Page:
Seth Wescott

Olympic champion Seth Wescott’s van collides with moose

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Two-time Olympic snowboardcross gold medalist Seth Wescott walked away uninjured after his 2002 Volkswagen Eurovan struck a moose on a Maine road Thursday.

The moose collided into the passenger side of Wescott’s van around 1 a.m., according to reports.

“It did roughly $3,000 to $4,000 worth of damage,” Lt. David Rackliffe of the Franklin County Sheriff’s Department told the Bangor (Maine) Daily News. “It appears that the moose actually ran into him.”

Despite the damage, Wescott, 37, managed to drive the rest of the way home, according to the newspaper. The Maine native posted this on his Facebook page:

“Welcome home to Maine.. Now here is a moose in your windshield to mess up your night.. Home safe but it looks like the eurovan is gonna have an insurance vacation at the VW garage.. Damn it..”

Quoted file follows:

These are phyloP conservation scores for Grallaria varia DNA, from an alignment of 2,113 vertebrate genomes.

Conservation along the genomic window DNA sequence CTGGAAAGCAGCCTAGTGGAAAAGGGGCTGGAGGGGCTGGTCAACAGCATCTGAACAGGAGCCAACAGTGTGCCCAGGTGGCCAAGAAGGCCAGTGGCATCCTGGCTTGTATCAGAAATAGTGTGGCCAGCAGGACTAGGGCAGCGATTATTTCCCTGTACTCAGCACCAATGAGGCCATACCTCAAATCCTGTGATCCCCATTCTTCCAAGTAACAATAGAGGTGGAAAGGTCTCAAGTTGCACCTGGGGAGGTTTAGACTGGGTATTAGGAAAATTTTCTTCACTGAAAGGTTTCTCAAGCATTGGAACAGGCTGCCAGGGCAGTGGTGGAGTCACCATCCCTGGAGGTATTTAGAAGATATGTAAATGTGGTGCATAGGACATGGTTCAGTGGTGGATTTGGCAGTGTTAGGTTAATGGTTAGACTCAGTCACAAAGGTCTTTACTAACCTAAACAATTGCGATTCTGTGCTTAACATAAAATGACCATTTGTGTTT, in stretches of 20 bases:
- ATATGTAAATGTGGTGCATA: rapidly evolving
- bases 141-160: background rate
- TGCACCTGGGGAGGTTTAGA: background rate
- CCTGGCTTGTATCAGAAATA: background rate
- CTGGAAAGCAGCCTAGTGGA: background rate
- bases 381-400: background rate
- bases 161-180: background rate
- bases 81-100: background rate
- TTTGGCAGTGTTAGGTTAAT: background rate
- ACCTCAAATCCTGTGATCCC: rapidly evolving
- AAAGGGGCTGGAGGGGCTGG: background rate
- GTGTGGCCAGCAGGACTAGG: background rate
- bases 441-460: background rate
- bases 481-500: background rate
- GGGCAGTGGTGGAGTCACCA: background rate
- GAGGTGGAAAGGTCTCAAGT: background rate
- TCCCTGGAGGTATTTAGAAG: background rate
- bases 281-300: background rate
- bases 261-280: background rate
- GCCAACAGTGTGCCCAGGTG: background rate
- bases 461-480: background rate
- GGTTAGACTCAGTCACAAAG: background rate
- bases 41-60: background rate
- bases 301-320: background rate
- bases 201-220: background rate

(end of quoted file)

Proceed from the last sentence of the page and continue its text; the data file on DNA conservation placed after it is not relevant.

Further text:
Apparently car-moose collisions are becoming a bit of an epidemic in the area, according to the Bangor Daily News.

Rackliffe said Wescott’s accident continues a busy summer of car-moose crashes in Franklin County.

“We actually did a couple of press releases on that [situation earlier this summer],” Rackliffe said. “From mid-June through mid-July, between us and state police who cover northern Franklin County, we documented more than 22 car-moose crashes in that roughly 30-day period.”

While there are plenty of moose in western Maine, Rackliffe termed the rash of crashes “extraordinarily high.”

Wescott is one of three Olympians trying to become the first American man to win the same Winter Olympic event three straight times (Bonnie Blair is the only U.S. woman to do it). He won the first two Olympic snowboardcross competitions in Sochi and Vancouver. Fellow snowboarder Shaun White (halfpipe) and speedskater Shani Davis (1,000 meters) also won in 2006 and 2010.

Wescott, if he makes the Olympic team, would be the last of the three to make the attempt. Men’s snowboardcross in Sochi is on Feb. 17, five days after Davis’ 1,000 and six days after White’s halfpipe.